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Old 28-03-2014, 04:49   #40
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Re: Why a Catamaran?

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Originally Posted by Dulcesuenos View Post
You could find a Lagoon 38 or island spirit or privilige37-39, endeavourcat 34-36 . there was a cheap project Island packet 35 huge tank of a cat in the caribe for under 40k. You could even find FP Athena in your range. Or spend less and go smaller! I would have prefered to keep and stay living aboard our 32. the admiral wanted bigger. I particularly don't care for Prouts anymore. I have looked at several.

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Thank you. Your experienced comments resonated with my own inclinations for staying on the smaller side. Its not just the purchase cost. I believe that is the cheapest part of sailing.
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Old 28-03-2014, 04:56   #41
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Re: Why a Catamaran?

I have an Endeavourcat 36. It would be very good for your needs, but there are not that many around, and only a couple for sale at any given time. I don't know if you could find one in Europe, plus it is a 110v AC boat, not 220.

I love my EndeavourCat. Twin diesels, excellent maneuverability in marinas, very roomy yet doesn't look huge like many cats. It has 7'+ headroom everywhere! and the foot of every berth is open for long legs to dangle over. It's a narrow cat, 15' beam, so it will fit in a slip.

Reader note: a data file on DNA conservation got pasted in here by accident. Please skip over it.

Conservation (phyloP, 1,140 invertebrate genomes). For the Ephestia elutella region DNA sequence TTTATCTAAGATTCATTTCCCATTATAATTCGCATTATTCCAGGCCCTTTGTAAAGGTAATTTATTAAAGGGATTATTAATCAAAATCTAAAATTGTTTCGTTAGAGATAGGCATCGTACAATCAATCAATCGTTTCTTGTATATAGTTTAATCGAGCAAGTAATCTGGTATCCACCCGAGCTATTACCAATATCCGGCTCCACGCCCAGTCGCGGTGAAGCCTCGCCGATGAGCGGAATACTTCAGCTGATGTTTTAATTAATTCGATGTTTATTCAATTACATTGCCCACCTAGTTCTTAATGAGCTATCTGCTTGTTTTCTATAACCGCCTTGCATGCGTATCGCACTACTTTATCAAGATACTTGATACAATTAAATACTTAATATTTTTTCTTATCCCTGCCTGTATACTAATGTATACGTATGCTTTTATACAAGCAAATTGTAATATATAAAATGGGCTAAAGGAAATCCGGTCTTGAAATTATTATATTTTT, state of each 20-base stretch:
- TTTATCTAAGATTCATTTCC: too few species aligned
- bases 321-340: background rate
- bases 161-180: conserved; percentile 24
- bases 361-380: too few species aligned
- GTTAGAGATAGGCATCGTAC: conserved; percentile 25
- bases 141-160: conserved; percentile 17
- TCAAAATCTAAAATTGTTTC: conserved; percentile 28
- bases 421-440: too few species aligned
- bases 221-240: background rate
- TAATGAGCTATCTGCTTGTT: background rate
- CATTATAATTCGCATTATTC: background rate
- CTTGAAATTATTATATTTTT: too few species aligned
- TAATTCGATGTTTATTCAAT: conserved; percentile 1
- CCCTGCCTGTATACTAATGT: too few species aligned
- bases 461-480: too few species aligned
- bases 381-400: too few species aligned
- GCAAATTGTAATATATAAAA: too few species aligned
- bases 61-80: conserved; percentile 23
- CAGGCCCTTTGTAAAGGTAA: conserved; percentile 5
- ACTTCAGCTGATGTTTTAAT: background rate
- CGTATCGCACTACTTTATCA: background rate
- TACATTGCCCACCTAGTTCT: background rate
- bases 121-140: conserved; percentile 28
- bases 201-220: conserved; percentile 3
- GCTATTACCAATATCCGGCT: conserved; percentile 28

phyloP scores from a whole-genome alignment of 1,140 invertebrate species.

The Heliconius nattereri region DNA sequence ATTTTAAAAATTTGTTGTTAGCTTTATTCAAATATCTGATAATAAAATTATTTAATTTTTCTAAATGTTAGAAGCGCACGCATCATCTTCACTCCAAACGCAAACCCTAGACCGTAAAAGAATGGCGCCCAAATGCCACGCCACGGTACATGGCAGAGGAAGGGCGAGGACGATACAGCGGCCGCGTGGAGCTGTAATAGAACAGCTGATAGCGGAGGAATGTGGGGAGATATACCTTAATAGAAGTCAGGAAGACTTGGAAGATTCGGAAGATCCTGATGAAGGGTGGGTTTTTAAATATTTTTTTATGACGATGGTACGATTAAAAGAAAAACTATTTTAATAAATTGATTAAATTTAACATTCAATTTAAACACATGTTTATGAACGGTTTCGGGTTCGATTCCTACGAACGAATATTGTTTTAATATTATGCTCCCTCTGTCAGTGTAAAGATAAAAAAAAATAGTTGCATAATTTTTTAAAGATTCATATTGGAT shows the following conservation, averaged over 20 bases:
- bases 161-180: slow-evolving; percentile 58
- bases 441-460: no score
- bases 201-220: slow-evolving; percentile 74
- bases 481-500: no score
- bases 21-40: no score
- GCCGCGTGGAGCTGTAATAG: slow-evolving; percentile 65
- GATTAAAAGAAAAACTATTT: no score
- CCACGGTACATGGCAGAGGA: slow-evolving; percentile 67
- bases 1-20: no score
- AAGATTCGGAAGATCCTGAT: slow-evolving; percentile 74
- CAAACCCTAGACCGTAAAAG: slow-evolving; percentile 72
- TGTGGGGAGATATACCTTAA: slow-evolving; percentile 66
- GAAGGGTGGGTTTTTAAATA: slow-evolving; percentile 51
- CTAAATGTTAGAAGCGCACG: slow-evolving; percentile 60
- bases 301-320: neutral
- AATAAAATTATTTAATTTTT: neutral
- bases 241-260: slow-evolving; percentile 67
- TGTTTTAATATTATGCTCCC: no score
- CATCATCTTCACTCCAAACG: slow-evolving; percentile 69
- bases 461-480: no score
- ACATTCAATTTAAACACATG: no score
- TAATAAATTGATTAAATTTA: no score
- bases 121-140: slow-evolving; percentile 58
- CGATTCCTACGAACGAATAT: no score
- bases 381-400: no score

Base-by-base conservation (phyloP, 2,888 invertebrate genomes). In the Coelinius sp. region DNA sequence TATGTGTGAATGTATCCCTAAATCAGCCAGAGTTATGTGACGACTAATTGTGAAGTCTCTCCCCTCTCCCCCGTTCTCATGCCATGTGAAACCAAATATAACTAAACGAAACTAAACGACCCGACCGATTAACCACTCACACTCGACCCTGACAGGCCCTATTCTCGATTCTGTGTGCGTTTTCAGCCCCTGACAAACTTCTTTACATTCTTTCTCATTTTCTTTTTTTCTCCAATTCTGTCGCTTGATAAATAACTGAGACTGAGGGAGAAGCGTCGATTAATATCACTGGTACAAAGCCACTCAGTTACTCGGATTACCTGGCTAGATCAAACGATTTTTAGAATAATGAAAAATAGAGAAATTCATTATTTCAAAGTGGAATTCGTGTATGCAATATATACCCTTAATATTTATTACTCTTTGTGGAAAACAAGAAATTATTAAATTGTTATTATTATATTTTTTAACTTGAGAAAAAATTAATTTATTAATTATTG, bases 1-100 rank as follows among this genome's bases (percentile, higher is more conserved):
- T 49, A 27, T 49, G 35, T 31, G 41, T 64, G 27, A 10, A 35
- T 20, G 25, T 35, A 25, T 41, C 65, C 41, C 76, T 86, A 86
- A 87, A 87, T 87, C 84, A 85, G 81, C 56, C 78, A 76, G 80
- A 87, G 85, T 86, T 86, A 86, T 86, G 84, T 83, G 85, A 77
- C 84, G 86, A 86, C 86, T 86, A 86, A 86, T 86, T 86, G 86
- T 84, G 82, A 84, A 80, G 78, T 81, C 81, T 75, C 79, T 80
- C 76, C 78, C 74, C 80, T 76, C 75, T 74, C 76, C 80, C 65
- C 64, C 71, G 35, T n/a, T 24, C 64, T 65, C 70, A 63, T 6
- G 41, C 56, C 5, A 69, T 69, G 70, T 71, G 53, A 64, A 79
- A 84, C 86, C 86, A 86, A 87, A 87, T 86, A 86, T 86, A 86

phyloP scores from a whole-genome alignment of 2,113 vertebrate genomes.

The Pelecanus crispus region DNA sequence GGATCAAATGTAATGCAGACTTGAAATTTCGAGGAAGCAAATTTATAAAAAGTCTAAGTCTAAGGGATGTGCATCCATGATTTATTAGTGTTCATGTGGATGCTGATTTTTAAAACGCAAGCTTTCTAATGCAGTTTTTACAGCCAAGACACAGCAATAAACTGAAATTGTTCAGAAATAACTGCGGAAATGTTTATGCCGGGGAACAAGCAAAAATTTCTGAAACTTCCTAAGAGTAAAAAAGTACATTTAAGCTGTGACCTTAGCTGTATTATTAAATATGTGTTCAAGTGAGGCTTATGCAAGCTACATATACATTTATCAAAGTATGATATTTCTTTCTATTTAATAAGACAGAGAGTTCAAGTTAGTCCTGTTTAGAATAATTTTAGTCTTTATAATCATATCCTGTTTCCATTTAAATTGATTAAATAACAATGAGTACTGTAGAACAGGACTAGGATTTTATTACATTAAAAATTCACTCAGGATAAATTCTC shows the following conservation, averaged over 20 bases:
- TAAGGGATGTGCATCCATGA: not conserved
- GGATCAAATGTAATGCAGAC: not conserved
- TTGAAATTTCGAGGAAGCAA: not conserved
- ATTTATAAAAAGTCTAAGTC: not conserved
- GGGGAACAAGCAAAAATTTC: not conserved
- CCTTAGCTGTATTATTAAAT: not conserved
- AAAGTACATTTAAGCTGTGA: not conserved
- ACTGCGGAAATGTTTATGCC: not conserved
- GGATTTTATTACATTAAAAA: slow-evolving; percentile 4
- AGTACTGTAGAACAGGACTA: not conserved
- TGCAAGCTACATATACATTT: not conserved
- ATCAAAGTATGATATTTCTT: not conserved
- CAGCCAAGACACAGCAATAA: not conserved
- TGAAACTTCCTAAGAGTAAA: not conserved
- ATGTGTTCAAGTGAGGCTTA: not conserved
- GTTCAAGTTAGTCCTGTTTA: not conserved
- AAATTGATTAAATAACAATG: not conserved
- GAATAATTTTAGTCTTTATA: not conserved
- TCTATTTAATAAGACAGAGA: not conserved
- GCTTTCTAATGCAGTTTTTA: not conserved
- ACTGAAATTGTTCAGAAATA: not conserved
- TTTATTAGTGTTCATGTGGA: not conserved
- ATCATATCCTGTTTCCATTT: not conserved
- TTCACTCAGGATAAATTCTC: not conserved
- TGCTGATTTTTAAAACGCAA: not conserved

We got the boat last year and haven't done much pure sailing on it yet. My husband is a passionate fisherman, and we mostly motorsailed last year so he could concentrate on fishing. This year we will do more sailing. He wants to fish further offshore and we will sail out and back.

The main is huge, with one reef point. The jib is small and self-tending. We also have a spinnaker, which we haven't flown yet. With a decent breeze, the boat moves well. It's faster than my Pearson 27, a light displacement monohull, but not comparable to the Corsair F-24 trimaran I used to own (of course!).
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Old 28-03-2014, 09:24   #42
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Re: Why a Catamaran?

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Originally Posted by bethflkys View Post
I have an Endeavourcat 36. It would be very good for your needs, but there are not that many around, and only a couple for sale at any given time. I don't know if you could find one in Europe, plus it is a 110v AC boat, not 220.
.
Not plentiful in Europe as your surmised.
Nice Cat though
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Old 28-03-2014, 14:30   #43
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Re: Why a Catamaran?

Weavis, I would recommend that you take a look at the following boats:

Solaris Sunstar 32 and Sunstar 36 - these were based upon Erik Lerouge designs and have solid performance with decent bridgedeck clearance and shape. While heavier than Lerouge would have preferrred, they were very solidly built in Southampton England by Solaris Yachts. SMJ, who has posted on this thread, was a former owner of a Sunstar 36 and I suspect will echo this opinion.

Solaris Sunrise 36 - this is a completely different boat and while it has the same solid construction as other Solaris Yachts (and decent accomodation), it is short on bridgedeck clearance and performance. Nevertheless, for your intended use, it could work quite nicely.

Cherokee 35 - Another British cat, this one from the 70's. Again, decent build quality, performance and accomodation. The only negatives are:
1. the rudders are mounted aft of the transoms, which can be risky in med-moor situations.
2. there is a transverse brace crossing the sole in the saloon that can be a hassle.
3. the single diesel again relied upon a sonic drive, with all that entails. That being said, a number were retrofitted with outboards that will work quite well with the design.
4. the double berths are smaller than those that span part of the bridgedeck (all berths are inside the hulls).

I believe that SMJ may have owned one of these as well. In fact, in his long string of cats I seem to recall he also owned...